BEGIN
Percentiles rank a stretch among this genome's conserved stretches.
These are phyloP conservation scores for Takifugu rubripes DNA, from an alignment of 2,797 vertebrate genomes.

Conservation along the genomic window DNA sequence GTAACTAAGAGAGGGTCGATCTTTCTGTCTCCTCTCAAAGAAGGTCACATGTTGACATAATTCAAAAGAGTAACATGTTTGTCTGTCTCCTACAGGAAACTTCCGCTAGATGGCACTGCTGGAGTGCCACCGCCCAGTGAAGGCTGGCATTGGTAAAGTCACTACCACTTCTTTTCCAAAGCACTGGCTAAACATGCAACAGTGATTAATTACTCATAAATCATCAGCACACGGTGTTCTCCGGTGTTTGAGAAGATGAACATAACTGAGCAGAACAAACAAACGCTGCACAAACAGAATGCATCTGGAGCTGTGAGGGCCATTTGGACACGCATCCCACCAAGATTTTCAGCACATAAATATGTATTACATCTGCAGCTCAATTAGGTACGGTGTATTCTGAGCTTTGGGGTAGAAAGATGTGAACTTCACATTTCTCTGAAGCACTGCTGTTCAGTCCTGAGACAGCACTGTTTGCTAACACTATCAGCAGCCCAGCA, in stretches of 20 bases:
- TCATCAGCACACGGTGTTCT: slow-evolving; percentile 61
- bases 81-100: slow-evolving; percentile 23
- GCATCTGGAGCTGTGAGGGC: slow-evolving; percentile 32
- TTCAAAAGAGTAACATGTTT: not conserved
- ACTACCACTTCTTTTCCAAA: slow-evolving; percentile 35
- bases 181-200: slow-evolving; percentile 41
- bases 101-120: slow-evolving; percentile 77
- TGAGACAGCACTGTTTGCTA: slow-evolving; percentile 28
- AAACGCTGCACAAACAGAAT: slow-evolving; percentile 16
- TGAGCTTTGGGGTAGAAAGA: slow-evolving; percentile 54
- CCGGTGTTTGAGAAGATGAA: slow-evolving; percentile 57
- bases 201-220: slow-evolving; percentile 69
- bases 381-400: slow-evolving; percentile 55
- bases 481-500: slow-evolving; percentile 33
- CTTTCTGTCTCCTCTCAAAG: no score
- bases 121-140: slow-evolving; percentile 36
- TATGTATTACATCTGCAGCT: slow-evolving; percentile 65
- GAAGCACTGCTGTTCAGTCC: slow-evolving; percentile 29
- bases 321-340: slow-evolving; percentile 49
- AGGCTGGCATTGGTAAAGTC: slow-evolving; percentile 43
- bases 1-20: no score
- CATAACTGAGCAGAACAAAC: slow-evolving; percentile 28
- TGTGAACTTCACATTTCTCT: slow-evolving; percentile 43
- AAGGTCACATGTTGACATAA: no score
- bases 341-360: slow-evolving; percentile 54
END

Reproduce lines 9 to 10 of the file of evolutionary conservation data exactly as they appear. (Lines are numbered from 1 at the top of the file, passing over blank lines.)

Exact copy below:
- bases 181-200: slow-evolving; percentile 41
- bases 101-120: slow-evolving; percentile 77